NAHB analysis of Census Construction Spending data shows that total private residential construction spending rose 2.7% in November to a seasonally adjusted annual rate of $658.1 billion. Total private residential construction spending was 16.1% higher than a year ago.
The monthly gains are largely attributed to the strong growth of spending on single-family and improvements. Single-family construction spending rose to a $341.5 billion annual pace in November, up by 5.1%. This is in line with the strong readings of single-family housing starts and solid builder confidence. Remodeling spending inched up by 0.2% in November. Meanwhile, multifamily construction spending stayed flat after reaching a record high in October, and was 15.8% higher since a year ago.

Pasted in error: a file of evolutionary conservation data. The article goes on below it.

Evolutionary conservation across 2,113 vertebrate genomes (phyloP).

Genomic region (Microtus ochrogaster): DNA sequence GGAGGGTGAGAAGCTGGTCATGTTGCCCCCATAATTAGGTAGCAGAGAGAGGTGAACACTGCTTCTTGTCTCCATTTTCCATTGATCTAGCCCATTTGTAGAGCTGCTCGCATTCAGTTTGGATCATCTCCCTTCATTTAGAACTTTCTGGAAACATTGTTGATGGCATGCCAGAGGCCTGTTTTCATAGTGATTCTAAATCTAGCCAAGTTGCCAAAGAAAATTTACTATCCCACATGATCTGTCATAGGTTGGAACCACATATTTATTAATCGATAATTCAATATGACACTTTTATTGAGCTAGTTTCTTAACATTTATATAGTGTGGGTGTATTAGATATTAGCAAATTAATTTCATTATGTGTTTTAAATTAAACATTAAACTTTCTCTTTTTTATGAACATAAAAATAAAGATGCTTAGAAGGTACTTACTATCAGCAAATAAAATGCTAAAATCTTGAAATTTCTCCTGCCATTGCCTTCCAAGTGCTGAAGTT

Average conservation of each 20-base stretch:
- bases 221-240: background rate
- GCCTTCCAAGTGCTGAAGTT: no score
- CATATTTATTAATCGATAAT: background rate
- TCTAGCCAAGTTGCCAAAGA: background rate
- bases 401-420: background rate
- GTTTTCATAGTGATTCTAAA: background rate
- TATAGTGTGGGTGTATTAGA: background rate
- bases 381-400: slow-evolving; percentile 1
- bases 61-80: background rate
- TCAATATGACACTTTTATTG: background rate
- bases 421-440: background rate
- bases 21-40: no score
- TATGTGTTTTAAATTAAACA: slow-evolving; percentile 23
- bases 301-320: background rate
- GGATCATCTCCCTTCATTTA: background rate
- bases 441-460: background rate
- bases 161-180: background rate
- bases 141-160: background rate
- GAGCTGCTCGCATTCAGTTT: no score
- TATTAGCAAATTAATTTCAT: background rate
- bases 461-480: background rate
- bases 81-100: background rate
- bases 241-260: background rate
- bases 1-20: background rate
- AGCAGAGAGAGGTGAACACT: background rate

The NAHB construction spending index, which is shown in the graph below (the base is January 2000), illustrates the solid growth in single-family construction and home improvement from the second half of 2019 to February 2020, before the COVID-19 hit the U.S. economy, and the quick rebounds since July 2020. New multifamily construction spending has picked up the pace after a slowdown from the second half of 2019.
Private nonresidential construction spending decreased 0.8% to a seasonally adjusted annual rate of $453.8 billion. And it was 9.5% lower than a year ago. The largest contribution to this month-over-month nonresidential spending decrease was made by the class of manufacturing ($12.3 billion), followed by power ($10.1 billion), and lodging ($8.3 billion).